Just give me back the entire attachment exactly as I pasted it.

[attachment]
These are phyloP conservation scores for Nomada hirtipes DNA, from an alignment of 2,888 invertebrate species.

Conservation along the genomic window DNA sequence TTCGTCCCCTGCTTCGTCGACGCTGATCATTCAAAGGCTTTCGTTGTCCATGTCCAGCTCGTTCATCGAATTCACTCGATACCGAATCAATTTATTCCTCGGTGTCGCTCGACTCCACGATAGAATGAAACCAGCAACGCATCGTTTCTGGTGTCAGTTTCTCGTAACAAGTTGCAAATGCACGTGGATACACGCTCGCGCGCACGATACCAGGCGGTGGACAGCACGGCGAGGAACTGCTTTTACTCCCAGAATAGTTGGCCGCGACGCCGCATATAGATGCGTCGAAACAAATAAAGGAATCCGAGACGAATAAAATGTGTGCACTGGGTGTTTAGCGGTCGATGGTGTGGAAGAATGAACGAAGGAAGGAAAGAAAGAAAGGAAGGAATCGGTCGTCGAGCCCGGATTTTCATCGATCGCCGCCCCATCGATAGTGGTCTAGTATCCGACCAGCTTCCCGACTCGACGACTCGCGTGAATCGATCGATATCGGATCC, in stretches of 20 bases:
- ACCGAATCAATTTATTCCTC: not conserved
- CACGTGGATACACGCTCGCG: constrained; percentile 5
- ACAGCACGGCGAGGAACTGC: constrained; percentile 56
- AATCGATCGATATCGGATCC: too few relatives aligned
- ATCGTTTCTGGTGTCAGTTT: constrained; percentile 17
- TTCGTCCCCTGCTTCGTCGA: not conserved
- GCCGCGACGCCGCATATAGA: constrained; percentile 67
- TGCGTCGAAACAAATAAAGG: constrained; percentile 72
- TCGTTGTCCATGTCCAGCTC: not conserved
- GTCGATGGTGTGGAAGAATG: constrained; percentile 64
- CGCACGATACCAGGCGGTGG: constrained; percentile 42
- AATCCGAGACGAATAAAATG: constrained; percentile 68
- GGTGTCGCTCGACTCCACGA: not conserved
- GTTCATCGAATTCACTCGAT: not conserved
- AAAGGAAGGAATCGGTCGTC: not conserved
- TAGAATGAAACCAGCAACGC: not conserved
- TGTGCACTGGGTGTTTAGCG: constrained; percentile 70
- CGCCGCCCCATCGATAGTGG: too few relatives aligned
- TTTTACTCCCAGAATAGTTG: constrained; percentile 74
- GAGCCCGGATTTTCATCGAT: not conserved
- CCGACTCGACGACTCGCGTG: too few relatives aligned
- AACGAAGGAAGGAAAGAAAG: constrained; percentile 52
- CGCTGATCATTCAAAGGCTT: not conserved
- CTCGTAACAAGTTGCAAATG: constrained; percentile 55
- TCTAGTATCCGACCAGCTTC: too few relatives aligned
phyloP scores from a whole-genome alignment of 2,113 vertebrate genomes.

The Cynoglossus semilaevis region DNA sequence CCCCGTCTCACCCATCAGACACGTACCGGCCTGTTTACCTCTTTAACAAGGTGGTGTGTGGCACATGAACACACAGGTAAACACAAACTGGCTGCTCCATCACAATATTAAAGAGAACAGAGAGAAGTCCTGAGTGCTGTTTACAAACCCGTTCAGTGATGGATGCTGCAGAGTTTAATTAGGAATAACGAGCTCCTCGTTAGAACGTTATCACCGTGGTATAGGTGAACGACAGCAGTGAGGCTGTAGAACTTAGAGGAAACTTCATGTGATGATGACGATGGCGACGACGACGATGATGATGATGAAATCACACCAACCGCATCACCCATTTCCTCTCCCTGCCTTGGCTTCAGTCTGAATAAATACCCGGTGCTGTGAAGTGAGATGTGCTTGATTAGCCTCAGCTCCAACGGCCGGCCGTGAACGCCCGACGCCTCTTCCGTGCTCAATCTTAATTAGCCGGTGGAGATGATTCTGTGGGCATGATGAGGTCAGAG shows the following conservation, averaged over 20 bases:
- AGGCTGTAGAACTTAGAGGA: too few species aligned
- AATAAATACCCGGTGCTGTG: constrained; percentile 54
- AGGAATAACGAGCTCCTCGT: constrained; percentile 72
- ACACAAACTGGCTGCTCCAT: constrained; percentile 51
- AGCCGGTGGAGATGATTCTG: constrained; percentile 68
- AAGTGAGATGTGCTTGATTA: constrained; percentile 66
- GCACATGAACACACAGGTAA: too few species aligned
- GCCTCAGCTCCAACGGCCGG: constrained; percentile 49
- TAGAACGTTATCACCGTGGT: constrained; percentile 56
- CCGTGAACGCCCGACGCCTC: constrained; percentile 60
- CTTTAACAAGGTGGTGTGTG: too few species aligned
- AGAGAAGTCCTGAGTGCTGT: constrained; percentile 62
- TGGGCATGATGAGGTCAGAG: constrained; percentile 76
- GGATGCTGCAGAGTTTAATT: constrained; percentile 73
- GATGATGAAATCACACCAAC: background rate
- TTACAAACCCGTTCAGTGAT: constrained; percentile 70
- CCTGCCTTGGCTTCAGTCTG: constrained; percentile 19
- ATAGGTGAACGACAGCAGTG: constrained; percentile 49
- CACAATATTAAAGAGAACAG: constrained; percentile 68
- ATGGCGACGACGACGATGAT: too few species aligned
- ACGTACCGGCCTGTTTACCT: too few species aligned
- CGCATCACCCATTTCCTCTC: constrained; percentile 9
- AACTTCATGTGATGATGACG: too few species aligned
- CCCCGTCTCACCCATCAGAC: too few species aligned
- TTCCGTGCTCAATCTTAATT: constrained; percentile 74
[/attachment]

These are phyloP conservation scores for Nomada hirtipes DNA, from an alignment of 2,888 invertebrate species.

Conservation along the genomic window DNA sequence TTCGTCCCCTGCTTCGTCGACGCTGATCATTCAAAGGCTTTCGTTGTCCATGTCCAGCTCGTTCATCGAATTCACTCGATACCGAATCAATTTATTCCTCGGTGTCGCTCGACTCCACGATAGAATGAAACCAGCAACGCATCGTTTCTGGTGTCAGTTTCTCGTAACAAGTTGCAAATGCACGTGGATACACGCTCGCGCGCACGATACCAGGCGGTGGACAGCACGGCGAGGAACTGCTTTTACTCCCAGAATAGTTGGCCGCGACGCCGCATATAGATGCGTCGAAACAAATAAAGGAATCCGAGACGAATAAAATGTGTGCACTGGGTGTTTAGCGGTCGATGGTGTGGAAGAATGAACGAAGGAAGGAAAGAAAGAAAGGAAGGAATCGGTCGTCGAGCCCGGATTTTCATCGATCGCCGCCCCATCGATAGTGGTCTAGTATCCGACCAGCTTCCCGACTCGACGACTCGCGTGAATCGATCGATATCGGATCC, in stretches of 20 bases:
- ACCGAATCAATTTATTCCTC: not conserved
- CACGTGGATACACGCTCGCG: constrained; percentile 5
- ACAGCACGGCGAGGAACTGC: constrained; percentile 56
- AATCGATCGATATCGGATCC: too few relatives aligned
- ATCGTTTCTGGTGTCAGTTT: constrained; percentile 17
- TTCGTCCCCTGCTTCGTCGA: not conserved
- GCCGCGACGCCGCATATAGA: constrained; percentile 67
- TGCGTCGAAACAAATAAAGG: constrained; percentile 72
- TCGTTGTCCATGTCCAGCTC: not conserved
- GTCGATGGTGTGGAAGAATG: constrained; percentile 64
- CGCACGATACCAGGCGGTGG: constrained; percentile 42
- AATCCGAGACGAATAAAATG: constrained; percentile 68
- GGTGTCGCTCGACTCCACGA: not conserved
- GTTCATCGAATTCACTCGAT: not conserved
- AAAGGAAGGAATCGGTCGTC: not conserved
- TAGAATGAAACCAGCAACGC: not conserved
- TGTGCACTGGGTGTTTAGCG: constrained; percentile 70
- CGCCGCCCCATCGATAGTGG: too few relatives aligned
- TTTTACTCCCAGAATAGTTG: constrained; percentile 74
- GAGCCCGGATTTTCATCGAT: not conserved
- CCGACTCGACGACTCGCGTG: too few relatives aligned
- AACGAAGGAAGGAAAGAAAG: constrained; percentile 52
- CGCTGATCATTCAAAGGCTT: not conserved
- CTCGTAACAAGTTGCAAATG: constrained; percentile 55
- TCTAGTATCCGACCAGCTTC: too few relatives aligned
phyloP scores from a whole-genome alignment of 2,113 vertebrate genomes.

The Cynoglossus semilaevis region DNA sequence CCCCGTCTCACCCATCAGACACGTACCGGCCTGTTTACCTCTTTAACAAGGTGGTGTGTGGCACATGAACACACAGGTAAACACAAACTGGCTGCTCCATCACAATATTAAAGAGAACAGAGAGAAGTCCTGAGTGCTGTTTACAAACCCGTTCAGTGATGGATGCTGCAGAGTTTAATTAGGAATAACGAGCTCCTCGTTAGAACGTTATCACCGTGGTATAGGTGAACGACAGCAGTGAGGCTGTAGAACTTAGAGGAAACTTCATGTGATGATGACGATGGCGACGACGACGATGATGATGATGAAATCACACCAACCGCATCACCCATTTCCTCTCCCTGCCTTGGCTTCAGTCTGAATAAATACCCGGTGCTGTGAAGTGAGATGTGCTTGATTAGCCTCAGCTCCAACGGCCGGCCGTGAACGCCCGACGCCTCTTCCGTGCTCAATCTTAATTAGCCGGTGGAGATGATTCTGTGGGCATGATGAGGTCAGAG shows the following conservation, averaged over 20 bases:
- AGGCTGTAGAACTTAGAGGA: too few species aligned
- AATAAATACCCGGTGCTGTG: constrained; percentile 54
- AGGAATAACGAGCTCCTCGT: constrained; percentile 72
- ACACAAACTGGCTGCTCCAT: constrained; percentile 51
- AGCCGGTGGAGATGATTCTG: constrained; percentile 68
- AAGTGAGATGTGCTTGATTA: constrained; percentile 66
- GCACATGAACACACAGGTAA: too few species aligned
- GCCTCAGCTCCAACGGCCGG: constrained; percentile 49
- TAGAACGTTATCACCGTGGT: constrained; percentile 56
- CCGTGAACGCCCGACGCCTC: constrained; percentile 60
- CTTTAACAAGGTGGTGTGTG: too few species aligned
- AGAGAAGTCCTGAGTGCTGT: constrained; percentile 62
- TGGGCATGATGAGGTCAGAG: constrained; percentile 76
- GGATGCTGCAGAGTTTAATT: constrained; percentile 73
- GATGATGAAATCACACCAAC: background rate
- TTACAAACCCGTTCAGTGAT: constrained; percentile 70
- CCTGCCTTGGCTTCAGTCTG: constrained; percentile 19
- ATAGGTGAACGACAGCAGTG: constrained; percentile 49
- CACAATATTAAAGAGAACAG: constrained; percentile 68
- ATGGCGACGACGACGATGAT: too few species aligned
- ACGTACCGGCCTGTTTACCT: too few species aligned
- CGCATCACCCATTTCCTCTC: constrained; percentile 9
- AACTTCATGTGATGATGACG: too few species aligned
- CCCCGTCTCACCCATCAGAC: too few species aligned
- TTCCGTGCTCAATCTTAATT: constrained; percentile 74